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I’ve just tuned in to “Dancing With The Stars” for the first time, and there’s Ashlee Simpson singing a pretty sexy tune while dancers strut the stage in front of her. My daugher’s a fan of hers, so I am somewhat, too, by association. I’m looking forward to seeing Kristi Yamaguchi dance. Way back in the ’80s she won my heart when she was 16 and skated her heart out at the Olympics. Oh, it looks like it’s an eliminatin night; I might not see Kristi dance. Commercial break. I may switch channels and never go back … might be time to find the latest Pennsylvania primary results. I’m an Obama fan and was disappointed that Clinton appeared to have a 10 point lead with more than 90 percent of precincts reporting. I was hoping the margin would be in single digits. Ah, I find myself getting so wound up and emotional about all of this when there’s not much I can do at the moment. I can’t influence the votes in Pennsylvania … well, I never switched channels; I just tuned out the commercials and blogged away. It’s painfully obvious to me that I’m really out of touch with popular culture because, really, I mostly can’t tell who the stars are and who the professional dancers are, but hey, here comes River Dance, and I’m certainly familiar with them. There’s a guy starting things off by soloing. I like that he’s moving his arms a bit more than is allowed when you’re doing traditional Irish dance strictly by the book. Man, that footwork is amazing. Now there’s a bunch of them all in a row though with their arms just hanging limply at their sides. It’s just so unnatural … just got distracted by our puppy, Romeo, a 7-month-old Mal-Shi (Maltese/Shih-Tzu cross); he fell off the folded sleeping bag he was perched upon. He made a mighty big thud for a 10 pound critter. He’s such a clown; people tend to fall in love with him. His legs are a little too short for his body and his head is a little too big, so he’s a bit cartoonish, but adorable … now two 13 year olds are dancing up a storm, and now here comes a second young couple dancing even better than the first (in my opinion) — such energy and ease; it’s invigorating just to watch them; maybe it’ll even get me out of this La-Z-Boy. Yeah, why not. Off I go.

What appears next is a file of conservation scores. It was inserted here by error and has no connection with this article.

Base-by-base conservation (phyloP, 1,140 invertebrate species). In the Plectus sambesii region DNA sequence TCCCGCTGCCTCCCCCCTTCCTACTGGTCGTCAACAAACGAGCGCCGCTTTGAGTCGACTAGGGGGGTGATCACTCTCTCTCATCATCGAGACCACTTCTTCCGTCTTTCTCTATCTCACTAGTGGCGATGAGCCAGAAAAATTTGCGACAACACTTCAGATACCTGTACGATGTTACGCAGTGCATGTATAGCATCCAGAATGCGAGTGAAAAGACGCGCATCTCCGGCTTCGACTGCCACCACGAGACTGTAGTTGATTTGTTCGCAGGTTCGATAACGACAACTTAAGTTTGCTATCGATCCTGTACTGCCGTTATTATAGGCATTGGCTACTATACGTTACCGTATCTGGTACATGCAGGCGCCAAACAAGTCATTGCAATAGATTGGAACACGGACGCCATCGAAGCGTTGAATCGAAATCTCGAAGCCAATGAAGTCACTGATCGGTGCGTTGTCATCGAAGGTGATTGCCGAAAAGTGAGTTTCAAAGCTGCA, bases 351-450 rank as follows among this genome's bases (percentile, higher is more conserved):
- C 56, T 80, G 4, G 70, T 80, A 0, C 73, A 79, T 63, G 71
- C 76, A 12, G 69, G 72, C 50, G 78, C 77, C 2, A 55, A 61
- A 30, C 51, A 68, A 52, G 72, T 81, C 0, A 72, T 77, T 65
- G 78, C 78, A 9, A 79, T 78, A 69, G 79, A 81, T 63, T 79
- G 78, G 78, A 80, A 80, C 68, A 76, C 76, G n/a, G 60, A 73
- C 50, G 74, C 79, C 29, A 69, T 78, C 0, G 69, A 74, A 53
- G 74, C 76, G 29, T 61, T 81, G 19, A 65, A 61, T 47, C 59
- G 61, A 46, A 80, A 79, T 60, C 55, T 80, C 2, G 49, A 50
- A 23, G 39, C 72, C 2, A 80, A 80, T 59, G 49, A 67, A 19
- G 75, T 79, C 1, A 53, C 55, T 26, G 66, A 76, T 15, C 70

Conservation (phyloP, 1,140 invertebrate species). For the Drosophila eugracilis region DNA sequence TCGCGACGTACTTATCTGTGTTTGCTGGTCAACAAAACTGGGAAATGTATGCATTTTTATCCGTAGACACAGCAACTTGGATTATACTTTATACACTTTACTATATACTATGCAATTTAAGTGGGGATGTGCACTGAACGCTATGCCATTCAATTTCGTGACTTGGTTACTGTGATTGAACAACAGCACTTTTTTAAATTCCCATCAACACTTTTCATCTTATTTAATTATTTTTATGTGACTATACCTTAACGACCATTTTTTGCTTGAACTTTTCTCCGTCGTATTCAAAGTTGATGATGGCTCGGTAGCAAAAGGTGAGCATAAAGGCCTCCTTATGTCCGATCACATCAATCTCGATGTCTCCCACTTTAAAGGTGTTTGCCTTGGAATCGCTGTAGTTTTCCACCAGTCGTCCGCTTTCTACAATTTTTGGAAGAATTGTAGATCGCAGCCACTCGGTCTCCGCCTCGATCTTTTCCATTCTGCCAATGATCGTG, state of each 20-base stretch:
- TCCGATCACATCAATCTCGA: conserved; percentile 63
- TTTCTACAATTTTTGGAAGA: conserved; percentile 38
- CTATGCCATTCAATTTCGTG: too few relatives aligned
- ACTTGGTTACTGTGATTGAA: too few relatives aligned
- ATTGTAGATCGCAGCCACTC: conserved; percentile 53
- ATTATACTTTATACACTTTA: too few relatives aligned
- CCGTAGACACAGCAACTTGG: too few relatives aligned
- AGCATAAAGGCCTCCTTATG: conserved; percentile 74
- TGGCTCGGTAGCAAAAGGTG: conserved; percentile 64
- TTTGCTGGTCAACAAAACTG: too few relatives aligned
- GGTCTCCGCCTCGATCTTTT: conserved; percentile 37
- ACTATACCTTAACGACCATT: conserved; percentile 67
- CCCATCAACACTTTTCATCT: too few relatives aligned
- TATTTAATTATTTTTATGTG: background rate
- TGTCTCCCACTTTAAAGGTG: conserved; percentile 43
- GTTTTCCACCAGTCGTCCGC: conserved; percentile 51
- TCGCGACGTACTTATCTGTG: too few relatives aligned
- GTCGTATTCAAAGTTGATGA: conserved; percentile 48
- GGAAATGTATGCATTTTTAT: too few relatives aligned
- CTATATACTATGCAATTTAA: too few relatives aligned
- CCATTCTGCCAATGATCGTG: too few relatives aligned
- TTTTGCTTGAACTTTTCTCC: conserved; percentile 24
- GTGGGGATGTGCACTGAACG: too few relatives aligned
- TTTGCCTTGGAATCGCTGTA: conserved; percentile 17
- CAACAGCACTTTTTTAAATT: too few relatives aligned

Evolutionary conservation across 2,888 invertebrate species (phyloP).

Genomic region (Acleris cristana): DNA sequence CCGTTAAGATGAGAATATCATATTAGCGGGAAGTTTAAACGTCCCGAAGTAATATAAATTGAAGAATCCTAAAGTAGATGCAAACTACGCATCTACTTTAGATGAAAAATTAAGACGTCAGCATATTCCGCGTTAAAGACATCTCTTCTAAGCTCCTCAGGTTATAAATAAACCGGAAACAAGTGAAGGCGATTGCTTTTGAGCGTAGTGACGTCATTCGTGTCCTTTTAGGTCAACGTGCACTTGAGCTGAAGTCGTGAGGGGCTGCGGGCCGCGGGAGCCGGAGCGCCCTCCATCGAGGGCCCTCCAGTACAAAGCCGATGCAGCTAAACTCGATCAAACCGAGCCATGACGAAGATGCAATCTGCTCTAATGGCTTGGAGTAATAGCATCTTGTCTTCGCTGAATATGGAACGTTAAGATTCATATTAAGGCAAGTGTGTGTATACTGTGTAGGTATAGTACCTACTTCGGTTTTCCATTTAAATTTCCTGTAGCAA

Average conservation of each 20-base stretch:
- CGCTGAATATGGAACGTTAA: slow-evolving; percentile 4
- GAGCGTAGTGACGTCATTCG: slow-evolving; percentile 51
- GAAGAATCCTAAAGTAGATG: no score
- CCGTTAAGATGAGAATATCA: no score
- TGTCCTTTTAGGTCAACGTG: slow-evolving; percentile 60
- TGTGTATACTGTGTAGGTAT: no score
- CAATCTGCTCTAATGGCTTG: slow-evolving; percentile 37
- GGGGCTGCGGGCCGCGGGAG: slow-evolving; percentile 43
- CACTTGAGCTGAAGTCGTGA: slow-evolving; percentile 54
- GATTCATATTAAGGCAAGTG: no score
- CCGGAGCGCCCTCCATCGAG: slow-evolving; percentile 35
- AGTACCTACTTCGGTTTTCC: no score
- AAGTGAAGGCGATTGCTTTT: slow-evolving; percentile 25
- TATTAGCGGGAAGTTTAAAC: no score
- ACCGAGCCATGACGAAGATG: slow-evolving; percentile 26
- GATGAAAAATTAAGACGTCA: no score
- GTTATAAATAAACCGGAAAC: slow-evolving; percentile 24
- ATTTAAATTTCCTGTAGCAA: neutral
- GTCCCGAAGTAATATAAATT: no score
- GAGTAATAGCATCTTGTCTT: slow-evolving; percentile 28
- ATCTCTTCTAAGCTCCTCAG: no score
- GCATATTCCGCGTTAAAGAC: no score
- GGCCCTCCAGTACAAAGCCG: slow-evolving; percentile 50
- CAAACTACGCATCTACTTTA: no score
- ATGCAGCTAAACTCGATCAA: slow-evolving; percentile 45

March 31, 2008
Why is it that so many of us allow ourselves to get sidetracked? I include myself in that group — the ones who suspend our goals if some of life’s cruel winds come a battering. I admire those who come home exhausted from a demanding day at work, or from the hospital where a beloved spouse is undergoing treatment for a life-threatening condition, or from a parent/teacher conference that didn’t go well, and instead of reaching for a bag of chips, a latte or a beer, and instead of sinking into a reclining chair to watch Law and Order reruns, CNN or whatever types of shows they find hypnotizing, they do at least one thing to further their goals, no matter how they feel — even if everything seems hopeless, they soldier on. Hats off to them. Hats off to them. May I take one step today to joinn their ranks!
March 11, 2008
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Acres of mustard, a lilting yellow dusting of flowers atop the deep green vegetation of Sonoma County in late winter. And sun, hinting of a lovely spring to come. This refreshed my husband, Jim, and me as we headed for Petaluma Adobe State Historic Park, one of those places I’ve passed many times but never stopped to investigate. Jim went there on a field trip in fourth grade, the year California children begin to learn about the state’s history. He hadn’t been there since.
The adobe, an immense building with surrounding porch on both first and second floors so wide that just walking along the planks slowed me down, something I much appreciate since I’m usually going, going, going way too fast, pressure, pressure, too much to do. The building was once the center of Mariano Guadalupe Vallejo’s 100 square mile rancho. Peering into the various rooms, most of them devoid of windows was absorbing and sobering. What were the lives of the servants who lived there like–tending cattle, growing crops, cooking, weaving, rendering tallow used for making soap, explosives and candles? The well-kept scenes provide just a hint, keeping a bit of their presence there, like little gusts of wind lifting the cobwebs, whispering.
This park may be on the chopping block due to the state’s budget crisis. That’s what spurred our visit. I wish the Iraq war were on the chopping block instead.